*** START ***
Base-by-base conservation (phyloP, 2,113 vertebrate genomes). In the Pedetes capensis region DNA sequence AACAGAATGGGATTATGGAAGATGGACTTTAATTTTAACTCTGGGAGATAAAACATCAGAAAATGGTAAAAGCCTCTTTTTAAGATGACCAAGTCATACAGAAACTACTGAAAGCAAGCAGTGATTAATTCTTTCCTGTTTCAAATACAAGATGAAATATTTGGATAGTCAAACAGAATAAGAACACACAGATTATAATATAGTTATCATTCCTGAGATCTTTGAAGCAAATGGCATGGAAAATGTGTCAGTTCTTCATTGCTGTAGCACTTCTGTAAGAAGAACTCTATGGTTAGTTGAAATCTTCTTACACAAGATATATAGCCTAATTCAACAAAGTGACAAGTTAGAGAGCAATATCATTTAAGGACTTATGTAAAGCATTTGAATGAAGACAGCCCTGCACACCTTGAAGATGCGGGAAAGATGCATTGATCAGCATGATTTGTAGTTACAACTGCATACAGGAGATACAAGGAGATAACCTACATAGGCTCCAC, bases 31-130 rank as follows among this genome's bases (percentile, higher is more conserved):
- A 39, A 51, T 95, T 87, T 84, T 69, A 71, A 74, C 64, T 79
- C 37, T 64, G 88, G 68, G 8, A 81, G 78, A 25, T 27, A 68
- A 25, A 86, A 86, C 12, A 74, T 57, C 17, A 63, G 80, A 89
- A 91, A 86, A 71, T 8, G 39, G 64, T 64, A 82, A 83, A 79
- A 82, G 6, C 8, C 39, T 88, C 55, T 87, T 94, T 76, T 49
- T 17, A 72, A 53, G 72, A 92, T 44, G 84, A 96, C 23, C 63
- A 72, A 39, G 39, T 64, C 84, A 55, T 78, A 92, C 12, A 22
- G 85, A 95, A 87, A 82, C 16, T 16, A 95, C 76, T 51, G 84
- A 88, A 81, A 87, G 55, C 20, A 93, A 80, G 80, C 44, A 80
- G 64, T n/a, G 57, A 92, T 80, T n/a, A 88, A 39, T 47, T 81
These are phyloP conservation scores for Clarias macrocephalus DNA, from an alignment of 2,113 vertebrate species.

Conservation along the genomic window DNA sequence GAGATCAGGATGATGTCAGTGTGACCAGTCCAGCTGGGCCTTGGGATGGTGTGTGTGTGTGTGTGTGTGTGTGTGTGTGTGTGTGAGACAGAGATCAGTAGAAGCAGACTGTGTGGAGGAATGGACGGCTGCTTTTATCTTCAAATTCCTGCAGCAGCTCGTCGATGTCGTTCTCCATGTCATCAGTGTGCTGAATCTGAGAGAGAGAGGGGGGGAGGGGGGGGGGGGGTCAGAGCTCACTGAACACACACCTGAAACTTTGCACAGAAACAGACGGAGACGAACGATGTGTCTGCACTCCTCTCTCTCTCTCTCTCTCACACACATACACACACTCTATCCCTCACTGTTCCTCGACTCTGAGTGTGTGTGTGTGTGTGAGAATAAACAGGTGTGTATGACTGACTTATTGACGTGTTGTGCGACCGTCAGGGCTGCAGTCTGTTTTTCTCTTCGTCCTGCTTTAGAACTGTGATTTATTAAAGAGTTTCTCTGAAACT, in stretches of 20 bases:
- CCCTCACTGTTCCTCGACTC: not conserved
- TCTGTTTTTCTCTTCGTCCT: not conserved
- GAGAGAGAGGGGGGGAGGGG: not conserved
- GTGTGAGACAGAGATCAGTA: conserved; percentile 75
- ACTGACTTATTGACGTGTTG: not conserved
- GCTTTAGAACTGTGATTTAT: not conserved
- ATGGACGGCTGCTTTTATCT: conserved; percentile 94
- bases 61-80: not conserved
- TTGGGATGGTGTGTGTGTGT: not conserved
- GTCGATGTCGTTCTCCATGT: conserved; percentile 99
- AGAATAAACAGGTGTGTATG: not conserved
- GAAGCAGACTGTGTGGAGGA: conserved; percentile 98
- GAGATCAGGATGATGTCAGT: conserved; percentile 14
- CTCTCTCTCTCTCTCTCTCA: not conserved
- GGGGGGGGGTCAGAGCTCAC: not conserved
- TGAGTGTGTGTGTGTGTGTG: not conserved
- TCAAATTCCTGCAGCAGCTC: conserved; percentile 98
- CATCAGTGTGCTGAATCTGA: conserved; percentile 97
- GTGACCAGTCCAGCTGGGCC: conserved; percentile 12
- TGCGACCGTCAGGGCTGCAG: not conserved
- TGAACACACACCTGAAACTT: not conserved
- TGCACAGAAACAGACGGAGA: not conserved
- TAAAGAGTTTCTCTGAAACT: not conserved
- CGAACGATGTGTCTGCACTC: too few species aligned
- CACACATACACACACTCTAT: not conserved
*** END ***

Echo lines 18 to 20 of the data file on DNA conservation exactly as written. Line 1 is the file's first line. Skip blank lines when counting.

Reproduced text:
- ACTGACTTATTGACGTGTTG: not conserved
- GCTTTAGAACTGTGATTTAT: not conserved
- ATGGACGGCTGCTTTTATCT: conserved; percentile 94